Published online Nov 20, 2013. doi: 10.5493/wjem.v3.i4.100
Revised: July 12, 2013
Accepted: September 18, 2013
Published online: November 20, 2013
AIM: To investigate the (-)-epigallocatechin-3-gallate (EGCG) binding to transforming growth factor-β (TGF-β) type II receptor (TGFRII).
METHODS: The expression of α-smooth muscle actin (α-SMA) was used as a marker for fibrotic change in human lung fibroblast MRC-5 cells. The α-SMA expression level was determined by western blotting and immunohistological analysis. We examined whether the anti-fibrotic effects of EGCG on MRC-5 cells was dependent on antioxidant mechanism by using edaravone and N-acetylcysteine (NAC). The suppression effects of EGCG on Smad2/3 activation were studied by confocal fluorescence microscopy. The binding of EGCG to recombinant TGFRII protein was analyzed by immunoprecipitation and affinity chromatography.
RESULTS: When MRC-5 cells were treated with TGF-β, EGCG decreased the expression of α-SMA in a dose dependent manner, whereas catechin did not influence the α-SMA expression in the cells. Except for EGCG, antioxidant compounds (e.g., edaravone and NAC) had no effects on the TGF-β-induced α-SMA expression. Nuclear localization of phosphorylated Smad2/3 was observed after TGF-β treatment; however, EGCG treatment attenuated the nuclear transportation of Smad2/3 in the presence or absence of TGF-β. After a TGFRII expression vector was introduced into COS-7 cells, cell lysates were untreated or treated with EGCG or catechin. The immunoprecipitation experiments using the lysates showed that EGCG dose-dependently bound to TGFRIIand that catechin did not at all. Affinity chromatography study indicated that EGCG would bind to TGFRII.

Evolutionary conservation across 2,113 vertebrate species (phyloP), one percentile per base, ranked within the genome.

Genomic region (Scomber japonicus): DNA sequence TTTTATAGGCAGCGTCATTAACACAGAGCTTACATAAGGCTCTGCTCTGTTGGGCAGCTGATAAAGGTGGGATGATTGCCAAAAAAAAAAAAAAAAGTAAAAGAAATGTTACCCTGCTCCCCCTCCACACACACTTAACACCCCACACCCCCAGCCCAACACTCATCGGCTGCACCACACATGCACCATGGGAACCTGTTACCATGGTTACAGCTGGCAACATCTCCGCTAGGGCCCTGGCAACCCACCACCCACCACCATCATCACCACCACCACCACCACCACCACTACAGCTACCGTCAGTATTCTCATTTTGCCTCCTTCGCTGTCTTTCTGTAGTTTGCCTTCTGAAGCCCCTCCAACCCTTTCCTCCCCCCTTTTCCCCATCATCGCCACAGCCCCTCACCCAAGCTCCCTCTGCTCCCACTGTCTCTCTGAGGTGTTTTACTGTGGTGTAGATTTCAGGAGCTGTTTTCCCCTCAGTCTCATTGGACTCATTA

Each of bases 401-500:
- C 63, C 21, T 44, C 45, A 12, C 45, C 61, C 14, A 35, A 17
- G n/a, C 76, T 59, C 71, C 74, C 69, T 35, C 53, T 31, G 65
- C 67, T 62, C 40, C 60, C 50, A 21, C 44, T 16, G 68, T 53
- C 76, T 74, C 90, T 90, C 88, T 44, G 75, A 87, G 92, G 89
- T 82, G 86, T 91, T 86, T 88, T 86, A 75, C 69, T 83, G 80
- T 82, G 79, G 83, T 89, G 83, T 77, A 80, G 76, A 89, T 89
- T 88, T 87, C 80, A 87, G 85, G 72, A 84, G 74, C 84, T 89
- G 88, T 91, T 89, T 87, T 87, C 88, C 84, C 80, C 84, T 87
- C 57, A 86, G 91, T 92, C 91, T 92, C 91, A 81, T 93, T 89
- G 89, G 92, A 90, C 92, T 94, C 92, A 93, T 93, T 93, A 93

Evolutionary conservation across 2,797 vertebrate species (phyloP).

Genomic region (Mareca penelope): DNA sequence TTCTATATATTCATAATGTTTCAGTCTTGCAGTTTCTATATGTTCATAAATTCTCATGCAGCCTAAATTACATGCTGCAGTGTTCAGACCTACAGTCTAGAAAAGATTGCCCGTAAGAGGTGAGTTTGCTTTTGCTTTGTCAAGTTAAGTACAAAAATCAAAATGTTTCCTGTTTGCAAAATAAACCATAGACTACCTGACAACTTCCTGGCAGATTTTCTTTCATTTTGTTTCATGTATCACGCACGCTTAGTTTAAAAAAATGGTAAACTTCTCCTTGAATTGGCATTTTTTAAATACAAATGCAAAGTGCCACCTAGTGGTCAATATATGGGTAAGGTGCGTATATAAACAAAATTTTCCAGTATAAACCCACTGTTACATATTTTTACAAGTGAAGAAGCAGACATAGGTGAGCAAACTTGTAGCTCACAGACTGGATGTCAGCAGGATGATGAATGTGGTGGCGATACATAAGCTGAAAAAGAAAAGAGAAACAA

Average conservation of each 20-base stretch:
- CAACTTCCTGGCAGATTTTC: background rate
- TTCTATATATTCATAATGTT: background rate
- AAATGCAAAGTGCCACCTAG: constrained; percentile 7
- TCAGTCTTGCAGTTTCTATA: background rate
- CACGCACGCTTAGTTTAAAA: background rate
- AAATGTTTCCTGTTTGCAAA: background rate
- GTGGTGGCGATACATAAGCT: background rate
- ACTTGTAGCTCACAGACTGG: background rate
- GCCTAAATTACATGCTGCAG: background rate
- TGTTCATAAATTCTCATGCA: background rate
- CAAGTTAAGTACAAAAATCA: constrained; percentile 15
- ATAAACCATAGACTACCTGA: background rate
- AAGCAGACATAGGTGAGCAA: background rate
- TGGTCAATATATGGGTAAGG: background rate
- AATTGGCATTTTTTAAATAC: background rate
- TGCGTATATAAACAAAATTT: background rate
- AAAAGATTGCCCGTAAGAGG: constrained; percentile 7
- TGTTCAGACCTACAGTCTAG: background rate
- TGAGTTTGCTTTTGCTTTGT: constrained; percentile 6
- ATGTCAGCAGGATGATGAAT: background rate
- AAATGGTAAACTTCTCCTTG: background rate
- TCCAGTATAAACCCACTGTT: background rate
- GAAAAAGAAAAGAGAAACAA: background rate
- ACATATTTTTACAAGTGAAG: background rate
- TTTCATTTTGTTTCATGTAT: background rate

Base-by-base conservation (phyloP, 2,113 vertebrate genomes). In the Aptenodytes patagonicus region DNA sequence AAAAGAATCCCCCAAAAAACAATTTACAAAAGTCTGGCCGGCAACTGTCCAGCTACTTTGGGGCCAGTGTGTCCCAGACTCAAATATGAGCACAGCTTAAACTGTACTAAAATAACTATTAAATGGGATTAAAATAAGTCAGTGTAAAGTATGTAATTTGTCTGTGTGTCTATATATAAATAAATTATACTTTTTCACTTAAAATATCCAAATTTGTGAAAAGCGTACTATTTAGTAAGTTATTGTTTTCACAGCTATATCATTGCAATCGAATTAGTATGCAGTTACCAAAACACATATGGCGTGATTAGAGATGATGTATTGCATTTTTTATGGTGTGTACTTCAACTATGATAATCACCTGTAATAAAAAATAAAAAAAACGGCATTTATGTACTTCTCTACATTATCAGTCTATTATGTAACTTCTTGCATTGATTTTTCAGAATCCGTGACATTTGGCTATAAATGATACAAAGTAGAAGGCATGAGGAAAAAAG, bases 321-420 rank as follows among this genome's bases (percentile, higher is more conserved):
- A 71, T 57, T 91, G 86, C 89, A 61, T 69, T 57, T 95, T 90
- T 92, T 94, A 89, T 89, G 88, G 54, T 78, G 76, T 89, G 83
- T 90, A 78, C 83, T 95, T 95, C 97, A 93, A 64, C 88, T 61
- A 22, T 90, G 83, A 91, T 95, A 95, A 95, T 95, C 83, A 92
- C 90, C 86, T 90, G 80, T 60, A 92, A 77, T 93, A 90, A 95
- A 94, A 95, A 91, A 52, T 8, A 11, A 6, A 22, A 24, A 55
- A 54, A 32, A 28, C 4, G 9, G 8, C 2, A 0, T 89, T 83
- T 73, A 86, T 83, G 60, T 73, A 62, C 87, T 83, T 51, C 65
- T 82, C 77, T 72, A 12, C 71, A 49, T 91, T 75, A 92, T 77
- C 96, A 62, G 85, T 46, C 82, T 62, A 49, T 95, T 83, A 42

CONCLUSION: Our results demonstrate that EGCG interacts with TGFRII and inhibits the expression of α-SMA via the TGF-β-Smad2/3 pathway in human lung fibroblast MRC-5 cells.
Core tip: (-)-Epigallocatechin-3-gallate (EGCG) binds to transforming growth factor-β (TGF-β) type II receptor (TGFRII) and inhibits TGF-β action by interfering with the interaction between TGF-β and TGFRII. Because TGF-β is considered to be the strongest inducer of tissue fibrosis, the obtained data from this investigation suggest that EGCG may be a new therapeutic agent for organ fibrosis.